For instance, the choices of pens in the example below aren’t useful. They’re represented in tiny thumbnails, and there’s nothing meaningful about the products and how they operate. This gives customers nothing to base their choice on.
What you can do in this case is limit the number of products and present obvious choices by asking the customer a series of questions – whether they want pens with a sharp end, a regular ballpoint, one with a rubber grip around it, or a traditional fountain pen. This way, you’ll be presenting the customer with qualitatively different pens, and they’ll instantly know which one is useful to them.
What you can do to make choices obvious:
- Use visuals to make choices clear. For more abstract concepts, represent the choices with images that are distinctive and clear. If you’re a travel site wanting to show the customer Europe vs. Asia, you might have a picture of the Eiffel Tower vs. Mt. Fuji. If you show the visitor a busy urban scene, the visitor will have to wrestle with it a bit before figuring out that it’s Tokyo and not another city in the world.
- Remove similar pictures. For similar looking stuff pull it apart or get rid of it.
- Focus or enlarge/ distort important distinctions – Focus on the right part of the object that differentiates it from the rest.
Visually Bias with Emphasis
Ninety percent of the information our brain takes in is processed through the visual channel, so people are excellent at understanding visuals.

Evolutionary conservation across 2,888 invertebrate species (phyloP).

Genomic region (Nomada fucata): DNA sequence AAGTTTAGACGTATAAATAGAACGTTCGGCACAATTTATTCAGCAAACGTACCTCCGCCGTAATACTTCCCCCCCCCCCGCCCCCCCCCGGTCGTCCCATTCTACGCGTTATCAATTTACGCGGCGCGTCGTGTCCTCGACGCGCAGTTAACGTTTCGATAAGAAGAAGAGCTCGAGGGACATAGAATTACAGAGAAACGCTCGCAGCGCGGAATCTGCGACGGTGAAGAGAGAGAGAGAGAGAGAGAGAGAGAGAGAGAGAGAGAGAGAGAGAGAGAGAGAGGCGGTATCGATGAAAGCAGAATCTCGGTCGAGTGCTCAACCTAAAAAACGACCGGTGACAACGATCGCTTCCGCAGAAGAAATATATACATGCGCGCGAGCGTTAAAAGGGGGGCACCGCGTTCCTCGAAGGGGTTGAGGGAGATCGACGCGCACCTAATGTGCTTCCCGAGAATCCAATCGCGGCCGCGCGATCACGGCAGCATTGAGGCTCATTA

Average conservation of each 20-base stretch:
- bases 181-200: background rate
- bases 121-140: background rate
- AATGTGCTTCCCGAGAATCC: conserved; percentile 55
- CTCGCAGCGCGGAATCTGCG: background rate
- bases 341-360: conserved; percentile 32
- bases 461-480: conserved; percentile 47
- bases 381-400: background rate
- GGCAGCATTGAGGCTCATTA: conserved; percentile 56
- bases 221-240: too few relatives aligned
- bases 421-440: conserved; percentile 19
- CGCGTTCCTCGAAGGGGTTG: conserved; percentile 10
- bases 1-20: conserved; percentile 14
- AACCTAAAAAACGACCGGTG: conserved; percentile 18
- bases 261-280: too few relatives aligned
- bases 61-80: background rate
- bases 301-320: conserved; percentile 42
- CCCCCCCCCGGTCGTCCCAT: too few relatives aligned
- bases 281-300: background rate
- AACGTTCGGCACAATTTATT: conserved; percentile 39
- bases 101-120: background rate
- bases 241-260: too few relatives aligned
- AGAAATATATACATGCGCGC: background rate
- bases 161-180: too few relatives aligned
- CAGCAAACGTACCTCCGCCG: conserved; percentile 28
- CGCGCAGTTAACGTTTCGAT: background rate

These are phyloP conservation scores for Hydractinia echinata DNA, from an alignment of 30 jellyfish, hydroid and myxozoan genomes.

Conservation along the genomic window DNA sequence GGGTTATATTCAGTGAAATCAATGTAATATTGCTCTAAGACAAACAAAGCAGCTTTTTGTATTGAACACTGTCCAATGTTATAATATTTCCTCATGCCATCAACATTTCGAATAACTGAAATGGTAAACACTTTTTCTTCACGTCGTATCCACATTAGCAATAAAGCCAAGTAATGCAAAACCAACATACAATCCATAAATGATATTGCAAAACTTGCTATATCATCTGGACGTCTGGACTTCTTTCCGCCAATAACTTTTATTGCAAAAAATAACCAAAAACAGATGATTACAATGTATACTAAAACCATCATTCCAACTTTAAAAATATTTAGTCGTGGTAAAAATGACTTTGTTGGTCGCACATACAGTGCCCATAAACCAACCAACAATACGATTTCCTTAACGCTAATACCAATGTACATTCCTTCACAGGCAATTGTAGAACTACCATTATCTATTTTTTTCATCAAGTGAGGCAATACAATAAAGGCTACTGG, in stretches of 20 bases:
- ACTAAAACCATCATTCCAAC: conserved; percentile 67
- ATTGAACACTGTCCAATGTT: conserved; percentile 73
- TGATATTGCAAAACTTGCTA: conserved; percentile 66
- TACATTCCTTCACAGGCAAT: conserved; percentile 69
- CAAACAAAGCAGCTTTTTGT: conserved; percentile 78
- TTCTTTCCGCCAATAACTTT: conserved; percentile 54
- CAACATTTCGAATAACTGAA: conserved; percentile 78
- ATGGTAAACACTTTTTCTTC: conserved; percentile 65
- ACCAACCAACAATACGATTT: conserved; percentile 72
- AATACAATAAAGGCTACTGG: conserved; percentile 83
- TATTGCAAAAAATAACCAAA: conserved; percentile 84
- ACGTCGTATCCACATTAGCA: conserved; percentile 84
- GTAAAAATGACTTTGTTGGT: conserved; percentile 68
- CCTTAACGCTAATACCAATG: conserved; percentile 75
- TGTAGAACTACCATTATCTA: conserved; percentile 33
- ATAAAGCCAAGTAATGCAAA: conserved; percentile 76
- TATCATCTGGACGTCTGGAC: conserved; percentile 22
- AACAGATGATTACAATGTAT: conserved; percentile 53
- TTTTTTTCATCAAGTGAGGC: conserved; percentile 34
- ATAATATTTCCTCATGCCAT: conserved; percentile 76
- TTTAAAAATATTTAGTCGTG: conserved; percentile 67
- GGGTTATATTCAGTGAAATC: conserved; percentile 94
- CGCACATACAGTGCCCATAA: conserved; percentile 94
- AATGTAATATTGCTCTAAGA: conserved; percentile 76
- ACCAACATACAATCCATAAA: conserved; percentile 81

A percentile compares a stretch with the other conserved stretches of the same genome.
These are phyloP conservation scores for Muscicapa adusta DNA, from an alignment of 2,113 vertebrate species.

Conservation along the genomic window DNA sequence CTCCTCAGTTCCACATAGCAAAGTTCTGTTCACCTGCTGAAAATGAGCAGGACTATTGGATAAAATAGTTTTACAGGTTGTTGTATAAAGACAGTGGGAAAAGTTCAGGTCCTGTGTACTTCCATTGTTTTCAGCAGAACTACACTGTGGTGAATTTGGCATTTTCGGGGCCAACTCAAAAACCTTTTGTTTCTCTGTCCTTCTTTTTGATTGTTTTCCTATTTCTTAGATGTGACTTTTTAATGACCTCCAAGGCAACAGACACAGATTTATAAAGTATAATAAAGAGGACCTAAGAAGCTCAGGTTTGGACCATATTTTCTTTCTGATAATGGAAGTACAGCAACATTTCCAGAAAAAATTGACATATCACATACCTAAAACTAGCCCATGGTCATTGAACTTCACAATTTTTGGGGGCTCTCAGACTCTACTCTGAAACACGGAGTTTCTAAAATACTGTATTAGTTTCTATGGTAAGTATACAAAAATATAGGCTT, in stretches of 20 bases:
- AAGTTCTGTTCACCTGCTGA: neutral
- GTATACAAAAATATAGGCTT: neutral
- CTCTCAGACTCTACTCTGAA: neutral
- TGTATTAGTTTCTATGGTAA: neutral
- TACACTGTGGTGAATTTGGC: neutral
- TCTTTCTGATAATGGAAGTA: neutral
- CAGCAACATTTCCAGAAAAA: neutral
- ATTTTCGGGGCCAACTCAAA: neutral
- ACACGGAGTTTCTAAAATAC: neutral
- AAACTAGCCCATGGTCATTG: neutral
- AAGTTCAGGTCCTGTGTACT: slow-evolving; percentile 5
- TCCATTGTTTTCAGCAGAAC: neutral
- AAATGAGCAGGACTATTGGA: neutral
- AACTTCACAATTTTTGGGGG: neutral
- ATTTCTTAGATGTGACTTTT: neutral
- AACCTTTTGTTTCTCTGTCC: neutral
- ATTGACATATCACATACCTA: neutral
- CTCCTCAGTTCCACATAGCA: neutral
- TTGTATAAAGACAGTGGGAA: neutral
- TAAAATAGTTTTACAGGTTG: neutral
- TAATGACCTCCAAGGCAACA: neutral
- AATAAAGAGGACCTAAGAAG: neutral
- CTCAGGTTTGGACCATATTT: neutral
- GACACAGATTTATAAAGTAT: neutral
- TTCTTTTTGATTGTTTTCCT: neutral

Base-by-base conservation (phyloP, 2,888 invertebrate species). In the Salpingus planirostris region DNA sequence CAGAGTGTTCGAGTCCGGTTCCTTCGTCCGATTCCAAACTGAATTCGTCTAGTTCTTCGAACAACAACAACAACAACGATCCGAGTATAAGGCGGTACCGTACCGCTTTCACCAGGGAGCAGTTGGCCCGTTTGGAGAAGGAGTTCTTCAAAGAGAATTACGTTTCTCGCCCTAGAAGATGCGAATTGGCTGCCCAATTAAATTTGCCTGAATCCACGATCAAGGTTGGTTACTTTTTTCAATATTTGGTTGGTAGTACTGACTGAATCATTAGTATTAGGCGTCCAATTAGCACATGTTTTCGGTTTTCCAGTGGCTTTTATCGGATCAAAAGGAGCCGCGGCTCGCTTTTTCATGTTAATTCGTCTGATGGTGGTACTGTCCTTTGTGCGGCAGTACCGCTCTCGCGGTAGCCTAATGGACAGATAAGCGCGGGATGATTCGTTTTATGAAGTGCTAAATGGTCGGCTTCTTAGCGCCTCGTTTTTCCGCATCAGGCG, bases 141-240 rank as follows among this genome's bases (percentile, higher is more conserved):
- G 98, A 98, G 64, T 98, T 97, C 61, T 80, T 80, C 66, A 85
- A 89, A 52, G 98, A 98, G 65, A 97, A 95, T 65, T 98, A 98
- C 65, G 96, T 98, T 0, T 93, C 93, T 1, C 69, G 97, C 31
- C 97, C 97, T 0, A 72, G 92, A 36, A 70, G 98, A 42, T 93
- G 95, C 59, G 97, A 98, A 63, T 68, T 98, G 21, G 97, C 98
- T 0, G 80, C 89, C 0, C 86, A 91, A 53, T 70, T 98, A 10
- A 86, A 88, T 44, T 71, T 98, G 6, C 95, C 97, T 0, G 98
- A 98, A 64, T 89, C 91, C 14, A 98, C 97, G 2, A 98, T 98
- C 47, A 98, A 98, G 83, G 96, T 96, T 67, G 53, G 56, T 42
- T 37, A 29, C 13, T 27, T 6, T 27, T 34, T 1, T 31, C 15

One way to nudge customers towards what you want to sell is to highlight it by manipulating visual biases.
Notice how HughesNet calls attention to the plan they want customers to take advantage of by making its box and numbers at the bottom bigger than the rest. It also has the most obnoxious neon version of any of the colors on the page, and has a ‘Special Offer’ callout on the upper right.
Through all these ways, plus the plan’s primacy on the list (in a horizontal list, the first position is by default the most important because people generally read from left to right), they’re biasing the user’s visual experience.
Things to consider for visual emphasis:
- Screen position -up and to the left is usually more important
- Amount of visual space -the amount of real estate, white space, and border you give to a particular object.
- Anchoring images– using images to draw attention to certain parts of the page
- Background color of the area
- Contrast or uniqueness – for instance, checkouts with 6 or 7 buttons on the cart page is awful, but if you make one button red and the others are gray, it’s going to stand out more. Even in the presence of many similar objects, you can do something with contrast or uniqueness.
- Motion (the nuclear option) – People cannot not look at motion, so use it sparingly. In the presence of motion – whether they’re sliding banners or scrolling twitter feeds – graphics and text won’t get looked at. If you’re using motion to draw attention to something intentionally and it supports your call-to-action, go for it. But if it’s not related to your main CTA, usually taking off the motion is a way of getting rid of distractions and that will help your conversion rate.
Catering to the Lazy Brain
When presenting choices, keep in mind that the brain is lazy and unwilling to wrestle with things. Make it easier for customers to choose by limiting the number of options, showing what makes an option different from the others, and visually emphasizing the choice that you want them to act on.